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My father has a small company: 10 PCs running Windows, 1 running Windows Server 2000 and 1 Fax/Printer.

I want to remove the server and make the network based on an Online server. Can I do that? If yes, how? By using a Windows VPS? Linux VPS with VMWaRE? I'm not sure if that's a viable option, if there's other, please tell me.

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3 Answers 3

Looks like you are determined to move to the cloud. I hate to advertise, but here is what happened. I moved one of our backup servers to the Amazon EC2 and it was pretty much easy as setting up a local server. It just took some time to understand the instances, images and elastic IP. But once done, everything worked like charm. I have not used rackspace, so don't know what advantages you get over the other.

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the big difference is that rackspace can guarantee availablity and resource performance –  Jim B May 19 '10 at 2:22

Edit: The server is only used for Email, Backups, Fax and an Accounting software. Just that, very simple. If it wasn't for the Accounting software, I would move to a Linux VPS.

What I want to understand is: Can I still use the online server/VPS to do the same thing as the physical server? If yes, what should I learn first?

BR

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I need to answer here, I'm sorry. What if I don't have any other option? What if I need to go for the online server? –  Tiago May 18 '10 at 23:23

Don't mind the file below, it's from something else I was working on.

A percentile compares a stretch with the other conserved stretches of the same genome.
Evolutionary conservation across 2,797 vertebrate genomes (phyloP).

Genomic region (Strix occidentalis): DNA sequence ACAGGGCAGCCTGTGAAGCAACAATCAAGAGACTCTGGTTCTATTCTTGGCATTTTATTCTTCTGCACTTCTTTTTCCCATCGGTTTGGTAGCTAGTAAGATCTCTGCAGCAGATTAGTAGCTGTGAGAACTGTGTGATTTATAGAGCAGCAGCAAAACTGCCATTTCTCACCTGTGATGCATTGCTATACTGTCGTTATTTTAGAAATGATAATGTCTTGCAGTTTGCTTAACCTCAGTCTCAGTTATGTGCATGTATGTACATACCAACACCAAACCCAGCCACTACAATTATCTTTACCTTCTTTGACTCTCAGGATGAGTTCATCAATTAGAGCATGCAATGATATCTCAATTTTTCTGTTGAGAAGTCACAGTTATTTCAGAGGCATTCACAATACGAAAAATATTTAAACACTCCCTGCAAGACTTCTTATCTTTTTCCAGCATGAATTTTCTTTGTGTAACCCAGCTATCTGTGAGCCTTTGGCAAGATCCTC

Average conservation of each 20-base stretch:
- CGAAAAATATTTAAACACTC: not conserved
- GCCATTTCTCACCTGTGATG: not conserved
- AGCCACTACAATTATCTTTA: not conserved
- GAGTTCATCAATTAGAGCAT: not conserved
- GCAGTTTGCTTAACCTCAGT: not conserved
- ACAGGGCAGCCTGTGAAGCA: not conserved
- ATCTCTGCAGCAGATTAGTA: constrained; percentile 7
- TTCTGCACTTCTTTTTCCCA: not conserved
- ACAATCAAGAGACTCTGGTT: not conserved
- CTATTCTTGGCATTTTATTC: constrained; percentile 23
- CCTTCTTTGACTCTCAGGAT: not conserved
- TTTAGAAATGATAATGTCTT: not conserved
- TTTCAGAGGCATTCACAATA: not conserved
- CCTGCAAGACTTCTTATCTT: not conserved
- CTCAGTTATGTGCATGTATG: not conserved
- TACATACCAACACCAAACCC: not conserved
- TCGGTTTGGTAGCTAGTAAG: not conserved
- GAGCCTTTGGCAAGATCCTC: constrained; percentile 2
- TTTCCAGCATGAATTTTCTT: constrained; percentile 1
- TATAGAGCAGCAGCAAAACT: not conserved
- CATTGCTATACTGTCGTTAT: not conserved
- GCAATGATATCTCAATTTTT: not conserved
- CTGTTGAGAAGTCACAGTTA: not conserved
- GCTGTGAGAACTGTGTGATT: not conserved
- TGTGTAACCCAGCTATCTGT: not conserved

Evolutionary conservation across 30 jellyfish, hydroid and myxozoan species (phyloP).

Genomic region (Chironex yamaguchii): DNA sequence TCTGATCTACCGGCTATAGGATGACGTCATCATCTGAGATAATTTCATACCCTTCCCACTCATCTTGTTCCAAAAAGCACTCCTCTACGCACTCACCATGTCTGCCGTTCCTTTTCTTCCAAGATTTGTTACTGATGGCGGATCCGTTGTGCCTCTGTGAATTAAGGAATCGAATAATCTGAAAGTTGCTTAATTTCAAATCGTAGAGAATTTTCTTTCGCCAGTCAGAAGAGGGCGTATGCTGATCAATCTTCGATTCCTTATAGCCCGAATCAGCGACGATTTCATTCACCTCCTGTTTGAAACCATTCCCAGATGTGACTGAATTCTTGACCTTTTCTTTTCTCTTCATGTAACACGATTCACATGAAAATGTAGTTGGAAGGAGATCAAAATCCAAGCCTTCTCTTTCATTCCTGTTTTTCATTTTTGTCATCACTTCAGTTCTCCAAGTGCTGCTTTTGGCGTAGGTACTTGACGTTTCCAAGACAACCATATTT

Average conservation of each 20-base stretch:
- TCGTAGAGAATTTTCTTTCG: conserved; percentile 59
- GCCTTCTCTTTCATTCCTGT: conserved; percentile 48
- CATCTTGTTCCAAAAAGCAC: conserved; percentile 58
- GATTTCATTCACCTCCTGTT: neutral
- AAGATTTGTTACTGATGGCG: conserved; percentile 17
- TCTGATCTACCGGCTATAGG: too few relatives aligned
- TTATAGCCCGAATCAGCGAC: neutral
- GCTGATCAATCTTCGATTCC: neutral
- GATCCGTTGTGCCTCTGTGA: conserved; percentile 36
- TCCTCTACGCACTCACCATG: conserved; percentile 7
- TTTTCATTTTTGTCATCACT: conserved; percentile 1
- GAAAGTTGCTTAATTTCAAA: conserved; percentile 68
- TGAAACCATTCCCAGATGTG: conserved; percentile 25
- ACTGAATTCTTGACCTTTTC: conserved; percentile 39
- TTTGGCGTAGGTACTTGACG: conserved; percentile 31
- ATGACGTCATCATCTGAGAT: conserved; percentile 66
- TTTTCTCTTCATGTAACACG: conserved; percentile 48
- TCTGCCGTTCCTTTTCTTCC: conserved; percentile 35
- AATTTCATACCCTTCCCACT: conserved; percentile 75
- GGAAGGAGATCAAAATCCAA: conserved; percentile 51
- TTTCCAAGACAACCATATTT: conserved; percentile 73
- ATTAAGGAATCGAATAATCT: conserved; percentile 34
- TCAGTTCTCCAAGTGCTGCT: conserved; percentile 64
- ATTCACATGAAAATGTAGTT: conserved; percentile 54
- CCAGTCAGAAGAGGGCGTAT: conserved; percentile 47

You should associate your accounts. –  SLaks May 18 '10 at 23:39
    
Yes, you can, but you shouldn't. –  SLaks May 18 '10 at 23:40
    
What do you recommend? I was thinking about Rackspace Cloud Windows? Thanks for your honesty. –  Tiago May 18 '10 at 23:45
    
Any help in how to do it? Something to read? Thanks –  Tiago May 18 '10 at 23:49

If you're using the server as a local network server (File shares, Exchange, SQL Server, Domain Controller, etc), you should not move it to the cloud.

These servers should be as close as possible to the clients in the network to optimize response time, so moving it to the cloud will make things much slower.

In addition, these servers should usually not be internet-facing (except a mail server)

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+1, Accounting software counts as a file server (probably, or has financial info that you probably don't want the hosting company to have custody of). Hosted e-mail services are good, but a local server is faster. –  Chris S May 18 '10 at 23:21
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+1 I don't think it can be uderstated how really really dangerous and potentially expensive this idea is. –  Jim B May 19 '10 at 2:15
    
+1 - anoter case of incompetent advice "bettering" a business, potentially into oblivion ;) –  TomTom May 19 '10 at 5:06

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